Updated: Sep 7, 2019
Back in 2012, I was asked to write a blog for Arts Queensland based on my experience working with the Creative Generators program when with my former company, Creative Regions. I recently found the article again and thought I would share. There are always learning from looking back at past experiences. Have things changed in working regionally in community arts?
In 2008, Jude Pippen , Sylvia Langford , Rod Ainsworth and I formed Creative Regions, a regionally-based arts production company that aims to build the capacity of artists, arts workers and organisations and, ultimately, develop and deliver successful arts projects in partnership with regional communities.
Within eight months of operation we successfully tendered to become the ‘Creative Generator’ organisation (funded through Arts Queensland and the Australia Council for the Arts) for 17 local government areas in Central and South West Queensland. Creative Generators trials new models of regional arts service delivery and Creative Regions was funded because we offered a project-driven and outcomes-based model that meant little investment in overheads.
Through trialing our model of service delivery, we have observed five key factors for successfully engaging with regional communities:
1. Building trusting relationships
Building a trusting relationship is vital and this takes time.
Scoping workshops held throughout the first two years of the Creative Generators program helped us to meet key players in regional areas and map important issues and ideas being generated by communities. Many projects have been created through this process. We offer networking events and targeted forums that enable conversations within communities, across regions and sectors. The focus of these initiatives is building relationships and inviting meaningful conversation.
Working in 17 local government areas over the past three and a half years has allowed us to build strong relationships with Councils, artists, arts organisations and community drivers through services. Some communities have engaged in a deeper way than others and this is also dependent on one or two local drivers and their passions and networks within the community.
2. Delivering and communicating outcomes
Regional communities are often feeling over-consulted by outsiders who "eat, burp and leave". It’s important to prove yourself through achieving fairly immediate outcomes.
However, it is through the successful delivery of projects that we feel the most meaningful relationships can be established between our company and a community. One of the best ways we have found to communicate our impact is through digital stories, including via our Vimeo page. Successful project delivery builds trust by demonstrating that strong outcomes can be achieved by working together.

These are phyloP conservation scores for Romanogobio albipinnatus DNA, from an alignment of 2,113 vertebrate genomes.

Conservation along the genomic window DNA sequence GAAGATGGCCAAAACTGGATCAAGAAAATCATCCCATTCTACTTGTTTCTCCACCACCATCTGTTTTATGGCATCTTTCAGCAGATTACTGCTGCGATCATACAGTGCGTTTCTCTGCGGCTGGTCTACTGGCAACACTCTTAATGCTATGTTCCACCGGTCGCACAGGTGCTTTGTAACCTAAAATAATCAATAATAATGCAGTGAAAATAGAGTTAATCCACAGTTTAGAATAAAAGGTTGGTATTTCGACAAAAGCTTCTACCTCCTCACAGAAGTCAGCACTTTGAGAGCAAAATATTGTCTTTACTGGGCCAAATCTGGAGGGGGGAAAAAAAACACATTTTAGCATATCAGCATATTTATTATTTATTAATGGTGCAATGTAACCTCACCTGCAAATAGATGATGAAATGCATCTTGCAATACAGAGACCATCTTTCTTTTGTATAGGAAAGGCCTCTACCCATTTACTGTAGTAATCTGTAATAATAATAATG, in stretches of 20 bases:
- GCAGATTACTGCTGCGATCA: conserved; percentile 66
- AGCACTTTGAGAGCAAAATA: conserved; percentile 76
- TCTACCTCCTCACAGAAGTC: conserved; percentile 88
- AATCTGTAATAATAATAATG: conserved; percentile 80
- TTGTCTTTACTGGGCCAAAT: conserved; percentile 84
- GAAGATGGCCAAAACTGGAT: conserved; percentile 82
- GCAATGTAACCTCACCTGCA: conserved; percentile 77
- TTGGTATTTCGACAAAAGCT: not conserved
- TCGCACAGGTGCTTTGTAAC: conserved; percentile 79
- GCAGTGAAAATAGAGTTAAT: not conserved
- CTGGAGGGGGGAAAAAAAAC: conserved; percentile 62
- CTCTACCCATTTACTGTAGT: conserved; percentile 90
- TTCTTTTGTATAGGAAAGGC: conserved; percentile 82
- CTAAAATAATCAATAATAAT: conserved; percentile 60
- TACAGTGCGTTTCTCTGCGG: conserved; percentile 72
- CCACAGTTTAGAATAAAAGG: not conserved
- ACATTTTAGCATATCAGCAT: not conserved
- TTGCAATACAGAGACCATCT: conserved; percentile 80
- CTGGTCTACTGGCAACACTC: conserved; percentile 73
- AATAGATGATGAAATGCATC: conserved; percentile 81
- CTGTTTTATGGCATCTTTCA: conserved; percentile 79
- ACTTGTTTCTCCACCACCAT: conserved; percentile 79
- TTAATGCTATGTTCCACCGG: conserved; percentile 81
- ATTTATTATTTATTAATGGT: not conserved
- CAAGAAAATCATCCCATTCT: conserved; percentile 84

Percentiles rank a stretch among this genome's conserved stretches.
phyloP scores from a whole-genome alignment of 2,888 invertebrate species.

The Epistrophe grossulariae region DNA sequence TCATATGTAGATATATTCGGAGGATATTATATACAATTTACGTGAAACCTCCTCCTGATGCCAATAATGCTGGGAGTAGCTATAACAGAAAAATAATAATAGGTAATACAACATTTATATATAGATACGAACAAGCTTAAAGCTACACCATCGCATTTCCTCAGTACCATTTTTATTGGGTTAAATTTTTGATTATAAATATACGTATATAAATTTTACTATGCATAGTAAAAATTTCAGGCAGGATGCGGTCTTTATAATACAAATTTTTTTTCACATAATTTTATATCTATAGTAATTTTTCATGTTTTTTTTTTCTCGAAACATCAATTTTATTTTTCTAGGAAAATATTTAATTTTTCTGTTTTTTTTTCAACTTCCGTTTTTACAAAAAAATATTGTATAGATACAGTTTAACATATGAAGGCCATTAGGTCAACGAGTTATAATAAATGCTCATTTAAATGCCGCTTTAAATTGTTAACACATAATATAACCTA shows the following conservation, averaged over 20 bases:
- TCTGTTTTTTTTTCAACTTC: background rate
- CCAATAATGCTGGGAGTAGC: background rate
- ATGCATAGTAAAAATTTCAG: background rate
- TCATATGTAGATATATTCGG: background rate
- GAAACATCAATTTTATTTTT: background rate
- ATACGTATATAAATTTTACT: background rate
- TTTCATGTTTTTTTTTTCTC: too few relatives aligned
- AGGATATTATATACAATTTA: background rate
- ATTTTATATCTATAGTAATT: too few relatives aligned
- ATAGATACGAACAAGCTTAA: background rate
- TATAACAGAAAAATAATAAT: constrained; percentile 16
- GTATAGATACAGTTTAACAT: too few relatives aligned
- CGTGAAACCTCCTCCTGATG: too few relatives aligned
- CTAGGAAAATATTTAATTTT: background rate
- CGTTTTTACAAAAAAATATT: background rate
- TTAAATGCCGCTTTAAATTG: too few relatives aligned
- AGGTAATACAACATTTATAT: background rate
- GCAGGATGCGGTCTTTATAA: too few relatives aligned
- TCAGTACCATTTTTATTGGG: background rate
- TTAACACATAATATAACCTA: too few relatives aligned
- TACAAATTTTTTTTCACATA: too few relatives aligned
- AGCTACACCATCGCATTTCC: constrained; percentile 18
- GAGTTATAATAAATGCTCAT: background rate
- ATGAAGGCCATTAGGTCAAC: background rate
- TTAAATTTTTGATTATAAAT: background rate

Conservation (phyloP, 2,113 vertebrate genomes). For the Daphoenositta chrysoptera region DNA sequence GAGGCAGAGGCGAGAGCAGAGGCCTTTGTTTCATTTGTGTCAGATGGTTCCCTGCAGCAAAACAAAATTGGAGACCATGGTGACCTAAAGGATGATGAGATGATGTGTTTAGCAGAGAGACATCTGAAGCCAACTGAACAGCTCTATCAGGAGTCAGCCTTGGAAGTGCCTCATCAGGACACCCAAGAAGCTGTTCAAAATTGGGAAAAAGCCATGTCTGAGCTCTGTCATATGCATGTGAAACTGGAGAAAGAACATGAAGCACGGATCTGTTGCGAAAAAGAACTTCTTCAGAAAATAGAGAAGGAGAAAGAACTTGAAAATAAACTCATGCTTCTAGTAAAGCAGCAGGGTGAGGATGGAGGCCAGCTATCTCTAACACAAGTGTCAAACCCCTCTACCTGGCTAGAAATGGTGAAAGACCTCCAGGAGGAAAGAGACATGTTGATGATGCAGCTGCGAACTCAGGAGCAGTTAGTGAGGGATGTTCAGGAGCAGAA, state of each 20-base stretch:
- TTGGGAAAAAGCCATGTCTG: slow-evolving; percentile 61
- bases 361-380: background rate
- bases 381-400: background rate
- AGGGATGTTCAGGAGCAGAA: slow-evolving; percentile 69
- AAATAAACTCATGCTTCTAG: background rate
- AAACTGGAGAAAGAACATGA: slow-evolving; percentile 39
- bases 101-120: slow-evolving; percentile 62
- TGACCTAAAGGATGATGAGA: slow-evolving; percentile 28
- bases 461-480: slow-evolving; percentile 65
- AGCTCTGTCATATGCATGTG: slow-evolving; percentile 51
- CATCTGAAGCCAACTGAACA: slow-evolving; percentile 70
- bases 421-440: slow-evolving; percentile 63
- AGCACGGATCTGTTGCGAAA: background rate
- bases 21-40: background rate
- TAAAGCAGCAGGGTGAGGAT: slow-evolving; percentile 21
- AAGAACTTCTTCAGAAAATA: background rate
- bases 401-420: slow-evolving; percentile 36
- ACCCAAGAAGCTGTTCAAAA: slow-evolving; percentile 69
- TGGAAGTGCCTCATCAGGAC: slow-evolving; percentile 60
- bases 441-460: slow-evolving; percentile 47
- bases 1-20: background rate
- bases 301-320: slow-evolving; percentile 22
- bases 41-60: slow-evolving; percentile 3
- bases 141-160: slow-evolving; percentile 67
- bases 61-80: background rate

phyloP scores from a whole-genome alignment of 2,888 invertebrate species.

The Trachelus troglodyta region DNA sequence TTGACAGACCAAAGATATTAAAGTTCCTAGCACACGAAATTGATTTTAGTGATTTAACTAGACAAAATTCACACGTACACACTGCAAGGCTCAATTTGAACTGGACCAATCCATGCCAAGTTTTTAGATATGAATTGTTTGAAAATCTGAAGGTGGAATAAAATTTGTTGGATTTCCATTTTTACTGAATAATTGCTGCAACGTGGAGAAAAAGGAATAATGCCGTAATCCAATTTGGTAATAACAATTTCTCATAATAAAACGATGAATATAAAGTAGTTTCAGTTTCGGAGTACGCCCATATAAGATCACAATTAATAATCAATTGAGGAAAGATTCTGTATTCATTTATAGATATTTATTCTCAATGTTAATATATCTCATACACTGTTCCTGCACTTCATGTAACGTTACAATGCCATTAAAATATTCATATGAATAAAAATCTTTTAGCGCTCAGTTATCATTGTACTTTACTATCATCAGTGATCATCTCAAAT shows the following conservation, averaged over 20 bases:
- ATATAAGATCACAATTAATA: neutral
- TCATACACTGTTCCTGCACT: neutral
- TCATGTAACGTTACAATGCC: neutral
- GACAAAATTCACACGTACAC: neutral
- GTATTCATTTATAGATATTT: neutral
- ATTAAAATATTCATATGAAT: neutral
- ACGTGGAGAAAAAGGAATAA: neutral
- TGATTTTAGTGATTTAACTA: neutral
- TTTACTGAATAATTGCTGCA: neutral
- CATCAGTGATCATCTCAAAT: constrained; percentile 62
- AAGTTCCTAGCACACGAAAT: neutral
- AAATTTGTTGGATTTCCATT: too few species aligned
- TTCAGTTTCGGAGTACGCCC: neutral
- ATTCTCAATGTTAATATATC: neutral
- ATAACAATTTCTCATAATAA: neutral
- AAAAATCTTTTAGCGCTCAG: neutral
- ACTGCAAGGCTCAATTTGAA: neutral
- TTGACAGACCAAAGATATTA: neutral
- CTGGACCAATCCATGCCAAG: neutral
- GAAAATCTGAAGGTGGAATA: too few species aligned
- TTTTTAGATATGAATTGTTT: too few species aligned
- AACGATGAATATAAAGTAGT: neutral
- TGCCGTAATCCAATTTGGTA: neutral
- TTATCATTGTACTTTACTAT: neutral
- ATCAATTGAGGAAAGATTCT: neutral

3. Travel for face-to-face contact
You have to be willing to get into a car and travel to people rather than expecting them to come to you. Our biggest challenges as a regionally-based arts company are distance, cost of travel and time. Servicing a region as large as ours, as well as connecting with the nationa arts sector is very resource intensive. This investment of time and resources is essential in establishing relationships and effectively working in a regional setting.
4. Individual needs of community
Each community has different assets, needs and capacities so time needs to be taken to get to know the community.
Our initial engagement with communities is usually through Culture ClinicsTM (free advisory services), workshops or networking events. Through these activities we are able to support individuals and organisations to develop their projects whilst mapping the key issues and needs of each region. From there we support communities to deliver their projects or propose projects to them that address key needs.
Our intervention is targeted and aimed at building relationships that lead to project outcomes.
5. Linking others to regional communities
We’re able to assist non-regional organisations to develop meaningful partnerships. We do this by brokering connections with communities to address key issues and needs identified through our work in those communities.
We routinely evaluate the success of Creative Regions and set key performance indicators for each of our programs and projects. The indicators are measured through client feedback, surveys and by compiling statistics on a regular basis. Whilst much has been said about the challenges of working regionally in the arts, I find it to be a blessing. I get to live in a town that I love and grew up in, have a successful career as an artsworker and work with communities who relish the opportunity to engage in the arts – who knew?